Brutal assaults on May Day protestors were followed by a Prime Time exposé of repeated abuses of power and cover-ups. Missing files on the Dublin and Monaghan bombings, the framing of Frank Shortt, kickbacks for Gardaí from tire contractors, and statements from serving judges that they believed confessions to be regularly falsified, add to the image of a force out of control and out of touch.
For republicans, especially Donegal republicans, the Morris Tribunal raises a number of questions in relation to the 1991 assassination of Sinn Féin Councillor Eddie Fullerton by a loyalist death squad. Detective McMahon was centrally involved in the botched Garda investigation into the case.
Eddie's son Albert says the Morris Report adds weight to the family's demands for an inquiry. "On the back of the Tribunal's finding that McMahon was a corrupt officer and in light of the central role he played in the investigation, we reiterate our call for a full public inquiry into Eddie's death. We will not accept any stalling tactic such as was forced on the Finucane family."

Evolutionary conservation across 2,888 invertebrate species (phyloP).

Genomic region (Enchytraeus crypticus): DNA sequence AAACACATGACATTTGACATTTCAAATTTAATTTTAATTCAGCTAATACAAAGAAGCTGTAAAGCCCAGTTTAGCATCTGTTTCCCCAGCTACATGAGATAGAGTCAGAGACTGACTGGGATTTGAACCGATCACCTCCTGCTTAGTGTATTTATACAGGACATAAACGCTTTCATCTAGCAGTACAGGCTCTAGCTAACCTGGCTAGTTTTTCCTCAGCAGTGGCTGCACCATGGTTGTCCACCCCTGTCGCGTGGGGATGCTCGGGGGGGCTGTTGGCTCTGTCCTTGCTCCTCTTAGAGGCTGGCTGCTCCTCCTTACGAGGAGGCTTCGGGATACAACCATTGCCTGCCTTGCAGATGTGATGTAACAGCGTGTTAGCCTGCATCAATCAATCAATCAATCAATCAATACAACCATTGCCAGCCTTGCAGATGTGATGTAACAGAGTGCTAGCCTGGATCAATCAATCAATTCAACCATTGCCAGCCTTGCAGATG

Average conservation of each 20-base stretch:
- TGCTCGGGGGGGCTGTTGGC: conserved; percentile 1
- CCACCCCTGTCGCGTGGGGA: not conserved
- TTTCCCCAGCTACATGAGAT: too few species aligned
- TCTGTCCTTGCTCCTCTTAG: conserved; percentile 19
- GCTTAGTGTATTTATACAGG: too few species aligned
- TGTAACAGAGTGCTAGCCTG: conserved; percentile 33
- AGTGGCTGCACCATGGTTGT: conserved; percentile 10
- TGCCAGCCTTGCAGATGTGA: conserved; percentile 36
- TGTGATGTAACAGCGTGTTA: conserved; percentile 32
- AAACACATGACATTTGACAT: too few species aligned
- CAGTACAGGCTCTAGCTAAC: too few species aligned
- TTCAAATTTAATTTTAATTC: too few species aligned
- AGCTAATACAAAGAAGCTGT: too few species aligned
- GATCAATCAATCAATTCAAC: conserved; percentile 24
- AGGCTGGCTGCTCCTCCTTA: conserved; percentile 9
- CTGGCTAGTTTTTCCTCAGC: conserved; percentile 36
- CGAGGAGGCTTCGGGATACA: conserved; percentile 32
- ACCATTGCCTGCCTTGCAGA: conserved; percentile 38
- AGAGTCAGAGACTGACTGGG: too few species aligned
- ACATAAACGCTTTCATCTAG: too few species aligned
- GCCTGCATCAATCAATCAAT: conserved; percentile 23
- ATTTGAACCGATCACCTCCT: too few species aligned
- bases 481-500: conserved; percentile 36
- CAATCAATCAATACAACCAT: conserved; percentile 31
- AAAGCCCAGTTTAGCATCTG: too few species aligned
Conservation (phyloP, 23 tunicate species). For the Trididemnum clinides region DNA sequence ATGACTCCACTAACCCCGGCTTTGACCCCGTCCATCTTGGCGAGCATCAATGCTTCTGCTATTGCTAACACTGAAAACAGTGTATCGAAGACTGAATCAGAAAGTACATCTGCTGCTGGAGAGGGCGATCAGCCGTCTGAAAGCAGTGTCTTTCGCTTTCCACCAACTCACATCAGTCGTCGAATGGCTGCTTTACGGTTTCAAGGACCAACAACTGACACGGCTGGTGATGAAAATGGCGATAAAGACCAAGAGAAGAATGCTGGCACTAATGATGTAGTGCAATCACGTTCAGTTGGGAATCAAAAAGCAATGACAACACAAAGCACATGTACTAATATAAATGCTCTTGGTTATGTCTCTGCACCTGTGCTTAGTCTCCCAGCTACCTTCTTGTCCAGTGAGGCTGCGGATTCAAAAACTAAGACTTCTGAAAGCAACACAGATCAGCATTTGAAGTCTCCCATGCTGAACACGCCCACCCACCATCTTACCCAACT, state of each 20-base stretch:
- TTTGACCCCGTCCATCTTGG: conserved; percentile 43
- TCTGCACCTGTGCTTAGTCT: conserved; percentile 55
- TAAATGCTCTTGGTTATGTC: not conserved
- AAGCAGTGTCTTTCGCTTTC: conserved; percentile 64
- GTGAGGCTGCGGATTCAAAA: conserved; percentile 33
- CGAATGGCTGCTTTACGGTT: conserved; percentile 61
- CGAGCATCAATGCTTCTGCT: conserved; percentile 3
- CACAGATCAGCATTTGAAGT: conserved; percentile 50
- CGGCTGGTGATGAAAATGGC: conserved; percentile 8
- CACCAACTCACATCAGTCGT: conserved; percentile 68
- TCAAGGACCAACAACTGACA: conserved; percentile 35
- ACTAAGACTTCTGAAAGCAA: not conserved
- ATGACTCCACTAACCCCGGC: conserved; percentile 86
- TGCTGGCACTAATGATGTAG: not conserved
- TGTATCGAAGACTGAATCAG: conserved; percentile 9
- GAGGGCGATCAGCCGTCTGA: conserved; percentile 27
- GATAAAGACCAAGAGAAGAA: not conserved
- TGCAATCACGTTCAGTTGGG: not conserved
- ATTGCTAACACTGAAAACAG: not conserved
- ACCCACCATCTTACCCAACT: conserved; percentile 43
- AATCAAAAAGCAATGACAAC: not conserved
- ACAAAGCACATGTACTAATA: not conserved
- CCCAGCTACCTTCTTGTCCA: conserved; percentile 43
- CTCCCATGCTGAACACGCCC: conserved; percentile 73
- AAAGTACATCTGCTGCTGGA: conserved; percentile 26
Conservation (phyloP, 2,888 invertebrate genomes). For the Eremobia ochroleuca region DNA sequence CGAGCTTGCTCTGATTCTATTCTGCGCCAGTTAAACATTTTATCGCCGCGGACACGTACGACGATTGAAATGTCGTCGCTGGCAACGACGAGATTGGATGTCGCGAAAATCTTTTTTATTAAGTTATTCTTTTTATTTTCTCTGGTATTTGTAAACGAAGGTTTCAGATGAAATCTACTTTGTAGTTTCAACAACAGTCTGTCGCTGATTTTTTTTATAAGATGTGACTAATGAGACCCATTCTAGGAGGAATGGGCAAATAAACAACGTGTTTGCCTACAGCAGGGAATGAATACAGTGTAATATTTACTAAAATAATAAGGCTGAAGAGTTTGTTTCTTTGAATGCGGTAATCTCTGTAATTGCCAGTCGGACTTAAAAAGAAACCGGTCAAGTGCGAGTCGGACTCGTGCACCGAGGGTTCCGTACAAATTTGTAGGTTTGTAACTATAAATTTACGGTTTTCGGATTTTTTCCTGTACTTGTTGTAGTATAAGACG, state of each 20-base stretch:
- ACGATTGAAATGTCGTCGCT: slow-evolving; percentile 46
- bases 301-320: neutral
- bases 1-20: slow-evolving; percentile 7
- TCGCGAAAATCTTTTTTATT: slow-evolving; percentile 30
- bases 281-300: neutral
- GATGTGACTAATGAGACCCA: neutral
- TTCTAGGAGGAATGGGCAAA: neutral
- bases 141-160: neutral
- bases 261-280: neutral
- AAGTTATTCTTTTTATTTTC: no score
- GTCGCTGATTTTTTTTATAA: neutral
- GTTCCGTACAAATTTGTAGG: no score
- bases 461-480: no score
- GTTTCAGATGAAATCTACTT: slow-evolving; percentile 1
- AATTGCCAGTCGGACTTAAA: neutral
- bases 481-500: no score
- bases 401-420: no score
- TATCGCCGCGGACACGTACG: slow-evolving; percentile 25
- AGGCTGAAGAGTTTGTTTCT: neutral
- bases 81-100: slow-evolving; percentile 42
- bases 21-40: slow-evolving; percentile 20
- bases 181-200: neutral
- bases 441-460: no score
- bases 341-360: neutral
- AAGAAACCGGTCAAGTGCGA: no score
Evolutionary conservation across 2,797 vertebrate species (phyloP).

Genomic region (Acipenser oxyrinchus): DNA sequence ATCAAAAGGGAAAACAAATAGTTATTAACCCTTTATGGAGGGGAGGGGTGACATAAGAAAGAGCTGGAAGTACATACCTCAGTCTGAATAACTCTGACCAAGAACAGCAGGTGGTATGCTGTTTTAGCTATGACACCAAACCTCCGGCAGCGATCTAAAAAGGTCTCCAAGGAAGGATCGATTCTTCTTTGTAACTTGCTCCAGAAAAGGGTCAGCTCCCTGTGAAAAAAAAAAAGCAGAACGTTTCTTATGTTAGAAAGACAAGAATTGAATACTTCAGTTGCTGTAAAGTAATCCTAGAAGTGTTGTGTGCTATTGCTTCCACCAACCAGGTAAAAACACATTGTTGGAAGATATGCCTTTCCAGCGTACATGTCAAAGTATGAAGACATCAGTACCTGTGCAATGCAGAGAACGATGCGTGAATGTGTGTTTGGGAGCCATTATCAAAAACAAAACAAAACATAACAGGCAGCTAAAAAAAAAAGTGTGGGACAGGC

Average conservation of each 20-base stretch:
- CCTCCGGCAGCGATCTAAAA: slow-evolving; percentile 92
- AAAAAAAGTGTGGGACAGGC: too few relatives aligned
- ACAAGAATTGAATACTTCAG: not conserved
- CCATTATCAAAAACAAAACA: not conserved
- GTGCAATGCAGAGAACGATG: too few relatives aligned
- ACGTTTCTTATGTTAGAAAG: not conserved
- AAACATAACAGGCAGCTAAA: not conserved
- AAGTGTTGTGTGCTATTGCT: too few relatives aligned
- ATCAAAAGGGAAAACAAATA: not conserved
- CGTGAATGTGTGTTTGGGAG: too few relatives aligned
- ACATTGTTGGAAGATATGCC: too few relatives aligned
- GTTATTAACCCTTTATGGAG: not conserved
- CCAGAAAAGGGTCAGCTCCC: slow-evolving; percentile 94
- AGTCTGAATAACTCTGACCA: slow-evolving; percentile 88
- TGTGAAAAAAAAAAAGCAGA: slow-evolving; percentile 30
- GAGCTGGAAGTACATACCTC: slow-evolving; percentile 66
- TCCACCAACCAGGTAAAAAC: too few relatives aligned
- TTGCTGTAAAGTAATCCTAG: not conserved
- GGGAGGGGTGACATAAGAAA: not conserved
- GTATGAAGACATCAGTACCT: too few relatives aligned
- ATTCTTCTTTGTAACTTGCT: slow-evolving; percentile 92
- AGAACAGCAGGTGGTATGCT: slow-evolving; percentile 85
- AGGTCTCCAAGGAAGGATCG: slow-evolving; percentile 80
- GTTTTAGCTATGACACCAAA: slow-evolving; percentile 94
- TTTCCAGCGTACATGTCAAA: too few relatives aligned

Sinn Féin Councillor Pádraig Mac Lochlainn concurs. "What is needed now is an independent inquiry that will uncover the truth not only into the murder of Eddie Fullerton but what role the Gardaí played in the cover up that followed," he says.
But while Justice Morris rightly deserves praise for a report that is clear, accessibly written and pulls no punches, its sweeping recommendations are to be implemented by none other than senior Garda management. So the very people whose shoddy procedures, incompetence and lax discipline helped create the problem and protect the culture that allows thugs like Lennon and McMahon to thrive, are the ones tasked with fixing it.
Unless the root and branch reform of the Gardaí is taken out of the hands of people with a vested interest in covering up the truth and preventing any real change, the force will continue to malfunction. At the start of the week, as I read through the Morris Report, I was interrupted by an Ográ activist who had dropped by looking for Garda Complaint forms to register another incident of petty harassment of young republicans by the Special Branch. Even after Morris, Gardaí continue to think they can walk all over the citizens they swore to protect.